Part 1 of this series focused on the idea of practice. That writing poems can be a regular, daily routine, and that a regular practice of editing, repeatedly, is how to nurture your words into poems. Poems rarely come like gifts in the mail. They take work and craft and practice.
I started part one imagining a page of text to be crafted. Let’s start part 2 facing a blank page, and a very common problem: where do the words come from? Because poems are words. I once thought poems were ideas and images and feelings, but poems are words. And sometimes they flow like a stream down a slope, and then sometimes the words don’t flow at all. Let’s discuss ways to help in that scenario. How to coax words?
The I Remember Poem
I use exercises and some other ways to trick myself into putting words down on paper. A favorite is the I Remember Poem. If you are a storyteller, like me, you’ll love this. It’s easy, think of any memory. Something has come to you recently, some memory that struck you for some reason. Use it. Begin by writing, I remember and describe the image or feeling, whatever it is that first strikes you. The smell maybe. Repeat this with a second line, also beginning, I remember. Keep doing this until you have a few lines, at least 4 or 5, and then go back and read them. Remember what we discussed about reading your poem aloud in part 1. Notice the rhythm that comes from the repetition of those words, I remember. Feel how that rhythm interacts with the rest of the line you followed it with.
Focus on specific imagery, colors, sounds. You want to fully flesh out the universe of this memory.
Are your lines all images? Are they all feelings? Are they incorporating all of your available senses? Are they a mix of all? Think about whether those questions matter to you and your experience of this would-be poem.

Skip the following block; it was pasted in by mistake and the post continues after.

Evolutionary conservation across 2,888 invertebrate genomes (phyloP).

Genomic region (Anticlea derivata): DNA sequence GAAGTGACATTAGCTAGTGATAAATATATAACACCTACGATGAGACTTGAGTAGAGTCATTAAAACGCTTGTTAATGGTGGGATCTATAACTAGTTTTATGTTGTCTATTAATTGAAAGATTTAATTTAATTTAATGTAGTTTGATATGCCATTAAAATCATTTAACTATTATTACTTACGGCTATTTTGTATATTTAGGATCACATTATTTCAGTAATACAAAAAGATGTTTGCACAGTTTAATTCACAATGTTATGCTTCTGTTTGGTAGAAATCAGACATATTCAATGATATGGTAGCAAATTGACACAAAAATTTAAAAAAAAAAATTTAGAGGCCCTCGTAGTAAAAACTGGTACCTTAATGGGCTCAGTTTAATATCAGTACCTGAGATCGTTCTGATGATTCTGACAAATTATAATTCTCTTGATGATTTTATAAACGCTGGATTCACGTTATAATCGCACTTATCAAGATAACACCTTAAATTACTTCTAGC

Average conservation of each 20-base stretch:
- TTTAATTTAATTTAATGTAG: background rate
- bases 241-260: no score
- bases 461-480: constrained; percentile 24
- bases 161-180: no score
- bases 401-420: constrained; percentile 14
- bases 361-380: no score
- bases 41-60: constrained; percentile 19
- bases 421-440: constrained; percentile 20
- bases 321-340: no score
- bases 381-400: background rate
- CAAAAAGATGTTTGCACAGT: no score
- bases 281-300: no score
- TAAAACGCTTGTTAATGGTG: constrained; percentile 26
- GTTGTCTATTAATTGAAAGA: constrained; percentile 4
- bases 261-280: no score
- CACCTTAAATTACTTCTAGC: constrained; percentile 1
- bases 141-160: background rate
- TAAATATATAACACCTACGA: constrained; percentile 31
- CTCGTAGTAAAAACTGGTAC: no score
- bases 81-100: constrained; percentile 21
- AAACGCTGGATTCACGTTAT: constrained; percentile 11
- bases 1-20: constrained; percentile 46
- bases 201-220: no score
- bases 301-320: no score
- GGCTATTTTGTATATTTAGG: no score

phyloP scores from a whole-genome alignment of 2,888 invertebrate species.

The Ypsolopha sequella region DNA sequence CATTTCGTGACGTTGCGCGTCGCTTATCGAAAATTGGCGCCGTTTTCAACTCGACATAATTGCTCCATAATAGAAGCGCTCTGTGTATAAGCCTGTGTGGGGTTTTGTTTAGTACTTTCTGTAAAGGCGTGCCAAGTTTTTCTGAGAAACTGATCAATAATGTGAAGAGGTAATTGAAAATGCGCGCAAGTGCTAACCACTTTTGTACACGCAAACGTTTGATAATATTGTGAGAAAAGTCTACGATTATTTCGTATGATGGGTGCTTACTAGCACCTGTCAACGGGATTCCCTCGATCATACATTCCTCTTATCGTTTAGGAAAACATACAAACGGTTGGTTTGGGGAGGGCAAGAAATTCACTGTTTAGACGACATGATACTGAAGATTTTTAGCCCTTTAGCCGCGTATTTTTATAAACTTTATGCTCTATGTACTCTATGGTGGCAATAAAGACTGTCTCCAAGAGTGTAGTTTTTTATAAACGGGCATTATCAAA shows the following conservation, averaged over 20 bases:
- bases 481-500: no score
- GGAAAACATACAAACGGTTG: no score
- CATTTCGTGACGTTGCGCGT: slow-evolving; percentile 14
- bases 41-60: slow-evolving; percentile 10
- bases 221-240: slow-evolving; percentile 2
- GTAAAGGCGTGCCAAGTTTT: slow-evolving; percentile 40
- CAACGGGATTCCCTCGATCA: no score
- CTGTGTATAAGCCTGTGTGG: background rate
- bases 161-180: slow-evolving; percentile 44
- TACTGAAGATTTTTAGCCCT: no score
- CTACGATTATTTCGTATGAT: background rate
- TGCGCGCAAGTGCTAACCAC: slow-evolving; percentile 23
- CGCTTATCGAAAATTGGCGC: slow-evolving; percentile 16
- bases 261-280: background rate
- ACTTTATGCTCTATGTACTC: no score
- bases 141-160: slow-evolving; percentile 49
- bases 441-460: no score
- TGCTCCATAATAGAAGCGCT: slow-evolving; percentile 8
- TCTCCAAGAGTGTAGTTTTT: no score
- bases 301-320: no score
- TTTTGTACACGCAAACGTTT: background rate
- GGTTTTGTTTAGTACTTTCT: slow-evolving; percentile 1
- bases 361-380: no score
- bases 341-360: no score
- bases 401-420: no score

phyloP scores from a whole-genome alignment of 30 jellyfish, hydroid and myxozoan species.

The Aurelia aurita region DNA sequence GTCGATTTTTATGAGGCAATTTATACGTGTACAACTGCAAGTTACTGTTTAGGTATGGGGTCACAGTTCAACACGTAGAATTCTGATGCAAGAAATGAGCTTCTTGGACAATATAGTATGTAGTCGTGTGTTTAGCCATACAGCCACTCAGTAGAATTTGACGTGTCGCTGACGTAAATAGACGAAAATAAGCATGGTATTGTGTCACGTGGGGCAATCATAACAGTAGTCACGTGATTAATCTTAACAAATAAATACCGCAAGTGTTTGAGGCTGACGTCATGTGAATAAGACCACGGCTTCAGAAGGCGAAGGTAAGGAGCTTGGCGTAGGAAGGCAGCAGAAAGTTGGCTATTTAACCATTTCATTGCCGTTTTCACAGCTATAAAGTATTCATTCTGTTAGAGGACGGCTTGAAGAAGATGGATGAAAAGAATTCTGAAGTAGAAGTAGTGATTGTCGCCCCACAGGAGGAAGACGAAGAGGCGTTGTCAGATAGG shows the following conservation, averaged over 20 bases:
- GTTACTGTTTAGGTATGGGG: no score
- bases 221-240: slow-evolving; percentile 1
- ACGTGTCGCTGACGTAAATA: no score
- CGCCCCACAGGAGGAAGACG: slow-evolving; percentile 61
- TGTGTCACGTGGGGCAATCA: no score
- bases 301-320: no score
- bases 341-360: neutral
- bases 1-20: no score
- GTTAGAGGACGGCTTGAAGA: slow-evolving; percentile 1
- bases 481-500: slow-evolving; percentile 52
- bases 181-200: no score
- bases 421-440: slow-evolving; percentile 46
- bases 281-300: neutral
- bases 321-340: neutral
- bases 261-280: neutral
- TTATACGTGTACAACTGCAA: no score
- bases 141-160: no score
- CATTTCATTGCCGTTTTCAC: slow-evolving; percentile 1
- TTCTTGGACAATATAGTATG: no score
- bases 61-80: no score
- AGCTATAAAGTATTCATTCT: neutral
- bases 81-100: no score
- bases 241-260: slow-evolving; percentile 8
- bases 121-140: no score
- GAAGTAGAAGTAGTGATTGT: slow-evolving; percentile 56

You might be tempted to stop and go back, and rewrite some of these lines. Fixing a typo, or maybe changing a few words. Resist this urge, stay on the task of writing new lines, beginning with the words, I remember. Spend some time coming up with new lines until you feel you’ve exhausted your well. This might take a few minutes, or a few hours. It might take more than one day of practice. Keep writing lines until you feel you’ve put them all down.
At this point you should have a number of lines, all of a certain feel, because they all start with the same opening phrase, I remember, and because you are on the topic of a particular memory. This might be the grist for a new poem to start editing now; this might be a prompt just to get you in the zone to write something else. This might be therapy. Either way, you’ve been writing, and that’s good. I’ve found many good uses for the I Remember Poem, and it’s one of my favorite exercises, and I encourage you to break it out the next time you are staring at a blank page.